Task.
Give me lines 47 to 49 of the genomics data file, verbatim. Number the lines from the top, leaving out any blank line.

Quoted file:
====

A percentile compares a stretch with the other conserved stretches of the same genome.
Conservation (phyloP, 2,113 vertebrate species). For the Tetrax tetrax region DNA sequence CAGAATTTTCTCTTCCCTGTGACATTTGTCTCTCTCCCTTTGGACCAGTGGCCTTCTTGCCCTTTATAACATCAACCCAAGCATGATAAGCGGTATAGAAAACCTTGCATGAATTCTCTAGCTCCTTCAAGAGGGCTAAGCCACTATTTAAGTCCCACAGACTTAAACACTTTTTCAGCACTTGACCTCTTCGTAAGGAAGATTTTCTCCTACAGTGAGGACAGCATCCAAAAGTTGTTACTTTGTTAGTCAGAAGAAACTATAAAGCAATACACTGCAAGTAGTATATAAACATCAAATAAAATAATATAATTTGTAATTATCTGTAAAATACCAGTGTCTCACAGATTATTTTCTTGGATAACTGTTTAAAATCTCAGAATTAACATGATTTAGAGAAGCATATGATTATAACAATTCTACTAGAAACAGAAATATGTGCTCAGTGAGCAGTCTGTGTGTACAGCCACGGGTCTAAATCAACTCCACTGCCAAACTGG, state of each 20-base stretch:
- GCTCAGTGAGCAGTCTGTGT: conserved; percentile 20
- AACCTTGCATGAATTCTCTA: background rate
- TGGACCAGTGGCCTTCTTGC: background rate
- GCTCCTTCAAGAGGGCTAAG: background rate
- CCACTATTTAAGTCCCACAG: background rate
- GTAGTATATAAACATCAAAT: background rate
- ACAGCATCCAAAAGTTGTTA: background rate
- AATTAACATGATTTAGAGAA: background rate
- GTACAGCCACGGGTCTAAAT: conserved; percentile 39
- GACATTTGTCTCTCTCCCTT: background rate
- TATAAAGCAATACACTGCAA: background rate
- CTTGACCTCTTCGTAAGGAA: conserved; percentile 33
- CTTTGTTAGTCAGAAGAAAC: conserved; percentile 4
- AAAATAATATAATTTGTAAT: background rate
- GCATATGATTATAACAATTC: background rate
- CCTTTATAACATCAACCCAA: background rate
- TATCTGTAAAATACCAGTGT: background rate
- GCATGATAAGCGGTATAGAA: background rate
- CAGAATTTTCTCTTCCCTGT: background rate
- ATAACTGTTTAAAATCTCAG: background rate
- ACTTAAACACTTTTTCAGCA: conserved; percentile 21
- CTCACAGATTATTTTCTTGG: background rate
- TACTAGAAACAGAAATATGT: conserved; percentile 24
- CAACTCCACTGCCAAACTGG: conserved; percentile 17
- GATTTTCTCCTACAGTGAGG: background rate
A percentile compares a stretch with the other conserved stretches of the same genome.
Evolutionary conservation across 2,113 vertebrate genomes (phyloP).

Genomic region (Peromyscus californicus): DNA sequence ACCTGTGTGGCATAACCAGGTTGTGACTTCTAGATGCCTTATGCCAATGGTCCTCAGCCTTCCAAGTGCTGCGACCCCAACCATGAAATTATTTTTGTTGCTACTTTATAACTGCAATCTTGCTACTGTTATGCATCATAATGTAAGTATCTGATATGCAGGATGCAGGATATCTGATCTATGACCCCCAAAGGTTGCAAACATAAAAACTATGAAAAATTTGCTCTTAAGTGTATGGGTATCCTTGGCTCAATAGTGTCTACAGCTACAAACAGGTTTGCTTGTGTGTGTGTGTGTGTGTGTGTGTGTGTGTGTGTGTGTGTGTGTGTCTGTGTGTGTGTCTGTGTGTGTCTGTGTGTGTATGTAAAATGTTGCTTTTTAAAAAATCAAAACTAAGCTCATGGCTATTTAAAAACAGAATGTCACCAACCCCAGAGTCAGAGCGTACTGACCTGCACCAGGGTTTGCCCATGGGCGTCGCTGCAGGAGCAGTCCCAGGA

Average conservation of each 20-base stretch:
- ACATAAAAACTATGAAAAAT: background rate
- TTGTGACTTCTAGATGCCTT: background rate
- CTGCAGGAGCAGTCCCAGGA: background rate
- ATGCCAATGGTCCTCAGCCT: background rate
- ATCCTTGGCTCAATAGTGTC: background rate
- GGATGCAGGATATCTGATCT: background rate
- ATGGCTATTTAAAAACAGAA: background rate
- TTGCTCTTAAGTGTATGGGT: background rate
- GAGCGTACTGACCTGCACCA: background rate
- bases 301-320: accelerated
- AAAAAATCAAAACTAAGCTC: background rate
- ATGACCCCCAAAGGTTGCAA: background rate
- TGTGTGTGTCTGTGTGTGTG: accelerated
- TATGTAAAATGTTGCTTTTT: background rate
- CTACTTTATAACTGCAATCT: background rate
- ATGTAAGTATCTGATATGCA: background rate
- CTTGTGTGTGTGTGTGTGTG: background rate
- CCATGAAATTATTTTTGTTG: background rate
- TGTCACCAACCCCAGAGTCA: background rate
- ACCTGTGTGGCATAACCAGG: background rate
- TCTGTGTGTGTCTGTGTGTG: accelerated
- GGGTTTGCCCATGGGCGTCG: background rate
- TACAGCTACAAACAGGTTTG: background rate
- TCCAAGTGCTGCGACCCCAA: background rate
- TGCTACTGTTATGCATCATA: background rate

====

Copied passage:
- ATGTAAGTATCTGATATGCA: background rate
- CTTGTGTGTGTGTGTGTGTG: background rate
- CCATGAAATTATTTTTGTTG: background rate